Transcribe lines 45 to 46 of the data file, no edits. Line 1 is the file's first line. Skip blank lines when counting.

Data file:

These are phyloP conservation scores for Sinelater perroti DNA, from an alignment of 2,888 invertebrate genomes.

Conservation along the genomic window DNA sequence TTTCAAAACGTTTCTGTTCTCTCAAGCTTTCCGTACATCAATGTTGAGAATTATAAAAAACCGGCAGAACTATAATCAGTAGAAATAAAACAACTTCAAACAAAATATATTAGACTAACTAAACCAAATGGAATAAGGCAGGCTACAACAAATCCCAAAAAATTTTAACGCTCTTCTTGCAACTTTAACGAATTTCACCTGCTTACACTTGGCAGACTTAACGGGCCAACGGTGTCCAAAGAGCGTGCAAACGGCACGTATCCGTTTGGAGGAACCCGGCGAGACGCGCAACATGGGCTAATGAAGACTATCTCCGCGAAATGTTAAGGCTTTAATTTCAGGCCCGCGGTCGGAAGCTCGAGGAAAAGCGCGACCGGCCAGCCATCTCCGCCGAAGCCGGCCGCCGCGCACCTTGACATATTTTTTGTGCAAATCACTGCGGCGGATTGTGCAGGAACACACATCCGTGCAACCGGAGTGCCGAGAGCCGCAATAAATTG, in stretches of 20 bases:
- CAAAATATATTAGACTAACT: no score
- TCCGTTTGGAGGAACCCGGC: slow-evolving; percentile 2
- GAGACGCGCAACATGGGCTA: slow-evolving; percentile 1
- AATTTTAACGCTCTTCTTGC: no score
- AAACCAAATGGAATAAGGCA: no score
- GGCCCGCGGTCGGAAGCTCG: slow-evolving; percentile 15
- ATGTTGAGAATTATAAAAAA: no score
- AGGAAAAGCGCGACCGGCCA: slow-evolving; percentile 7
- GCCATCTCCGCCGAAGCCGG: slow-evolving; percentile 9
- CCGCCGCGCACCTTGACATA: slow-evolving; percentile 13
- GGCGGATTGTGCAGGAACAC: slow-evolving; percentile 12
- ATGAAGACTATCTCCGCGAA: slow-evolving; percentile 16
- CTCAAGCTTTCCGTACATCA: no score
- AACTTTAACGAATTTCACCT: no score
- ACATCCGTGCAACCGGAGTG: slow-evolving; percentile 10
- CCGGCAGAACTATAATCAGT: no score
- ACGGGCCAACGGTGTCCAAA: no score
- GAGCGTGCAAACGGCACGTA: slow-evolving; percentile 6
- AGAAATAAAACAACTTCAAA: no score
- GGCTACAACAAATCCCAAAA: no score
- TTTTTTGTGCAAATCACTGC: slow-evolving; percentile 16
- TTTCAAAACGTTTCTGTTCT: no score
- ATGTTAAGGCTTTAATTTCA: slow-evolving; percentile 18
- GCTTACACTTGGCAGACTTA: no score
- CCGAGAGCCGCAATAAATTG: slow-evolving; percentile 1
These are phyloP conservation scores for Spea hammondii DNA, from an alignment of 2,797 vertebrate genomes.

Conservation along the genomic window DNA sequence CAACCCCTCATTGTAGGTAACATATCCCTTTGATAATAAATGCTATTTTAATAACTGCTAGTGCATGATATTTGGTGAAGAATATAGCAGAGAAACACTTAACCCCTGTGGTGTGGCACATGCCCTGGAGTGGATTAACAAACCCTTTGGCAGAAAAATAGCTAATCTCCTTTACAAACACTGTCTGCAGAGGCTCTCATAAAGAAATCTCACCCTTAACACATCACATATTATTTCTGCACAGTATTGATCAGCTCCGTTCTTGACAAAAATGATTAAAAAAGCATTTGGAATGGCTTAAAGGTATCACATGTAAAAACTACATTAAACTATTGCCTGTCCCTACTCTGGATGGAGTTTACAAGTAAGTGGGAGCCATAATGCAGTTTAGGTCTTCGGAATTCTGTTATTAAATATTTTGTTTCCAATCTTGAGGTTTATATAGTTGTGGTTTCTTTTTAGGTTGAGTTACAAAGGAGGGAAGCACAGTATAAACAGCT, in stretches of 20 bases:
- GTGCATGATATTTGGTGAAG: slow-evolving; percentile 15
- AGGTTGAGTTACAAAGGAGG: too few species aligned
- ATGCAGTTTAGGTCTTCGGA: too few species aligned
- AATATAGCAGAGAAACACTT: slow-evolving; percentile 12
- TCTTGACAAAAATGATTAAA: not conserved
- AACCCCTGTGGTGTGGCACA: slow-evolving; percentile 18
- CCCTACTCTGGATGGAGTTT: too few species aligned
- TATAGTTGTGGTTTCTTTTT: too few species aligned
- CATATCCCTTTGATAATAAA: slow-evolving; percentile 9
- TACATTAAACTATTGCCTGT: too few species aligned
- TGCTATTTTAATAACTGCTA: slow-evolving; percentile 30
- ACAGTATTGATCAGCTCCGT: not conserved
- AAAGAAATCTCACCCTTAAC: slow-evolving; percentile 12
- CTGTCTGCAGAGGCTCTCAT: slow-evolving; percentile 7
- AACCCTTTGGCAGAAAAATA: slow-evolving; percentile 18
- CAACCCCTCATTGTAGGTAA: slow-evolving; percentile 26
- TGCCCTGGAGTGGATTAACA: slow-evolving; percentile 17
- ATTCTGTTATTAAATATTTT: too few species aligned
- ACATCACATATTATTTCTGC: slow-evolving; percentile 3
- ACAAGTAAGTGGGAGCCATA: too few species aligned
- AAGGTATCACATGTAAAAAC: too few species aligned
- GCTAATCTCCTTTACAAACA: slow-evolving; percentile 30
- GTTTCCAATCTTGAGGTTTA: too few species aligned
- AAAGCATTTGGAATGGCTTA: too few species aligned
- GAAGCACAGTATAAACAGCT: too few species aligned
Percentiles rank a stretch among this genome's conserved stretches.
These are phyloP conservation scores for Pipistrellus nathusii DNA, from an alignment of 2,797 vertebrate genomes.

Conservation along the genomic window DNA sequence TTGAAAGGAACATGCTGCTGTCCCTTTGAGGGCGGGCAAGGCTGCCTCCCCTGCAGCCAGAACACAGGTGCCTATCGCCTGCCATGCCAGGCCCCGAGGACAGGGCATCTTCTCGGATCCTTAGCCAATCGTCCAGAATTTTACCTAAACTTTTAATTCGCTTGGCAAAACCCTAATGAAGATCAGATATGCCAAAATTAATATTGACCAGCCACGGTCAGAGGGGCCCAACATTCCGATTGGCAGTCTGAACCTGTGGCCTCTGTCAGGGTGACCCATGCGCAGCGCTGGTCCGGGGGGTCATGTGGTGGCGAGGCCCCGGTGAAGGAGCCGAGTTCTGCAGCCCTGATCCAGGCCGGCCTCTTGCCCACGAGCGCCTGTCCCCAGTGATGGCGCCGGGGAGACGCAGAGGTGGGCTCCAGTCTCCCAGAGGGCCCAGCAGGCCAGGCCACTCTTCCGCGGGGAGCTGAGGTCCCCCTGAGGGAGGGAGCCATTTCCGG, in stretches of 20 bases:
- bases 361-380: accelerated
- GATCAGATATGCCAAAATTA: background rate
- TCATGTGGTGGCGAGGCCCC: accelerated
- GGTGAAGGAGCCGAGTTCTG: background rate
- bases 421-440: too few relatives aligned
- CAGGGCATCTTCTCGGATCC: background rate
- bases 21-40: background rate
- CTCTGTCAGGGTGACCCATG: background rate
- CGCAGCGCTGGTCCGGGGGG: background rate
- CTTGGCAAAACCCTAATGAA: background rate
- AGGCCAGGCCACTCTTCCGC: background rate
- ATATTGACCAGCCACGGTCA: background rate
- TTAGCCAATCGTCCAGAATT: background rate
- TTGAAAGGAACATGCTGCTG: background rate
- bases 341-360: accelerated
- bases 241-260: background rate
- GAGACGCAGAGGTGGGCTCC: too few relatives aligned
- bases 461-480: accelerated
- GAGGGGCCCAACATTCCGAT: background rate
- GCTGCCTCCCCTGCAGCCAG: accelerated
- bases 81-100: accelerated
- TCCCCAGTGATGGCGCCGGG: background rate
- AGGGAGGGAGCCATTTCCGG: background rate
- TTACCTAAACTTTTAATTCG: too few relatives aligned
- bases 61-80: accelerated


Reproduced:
- CAACCCCTCATTGTAGGTAA: slow-evolving; percentile 26
- TGCCCTGGAGTGGATTAACA: slow-evolving; percentile 17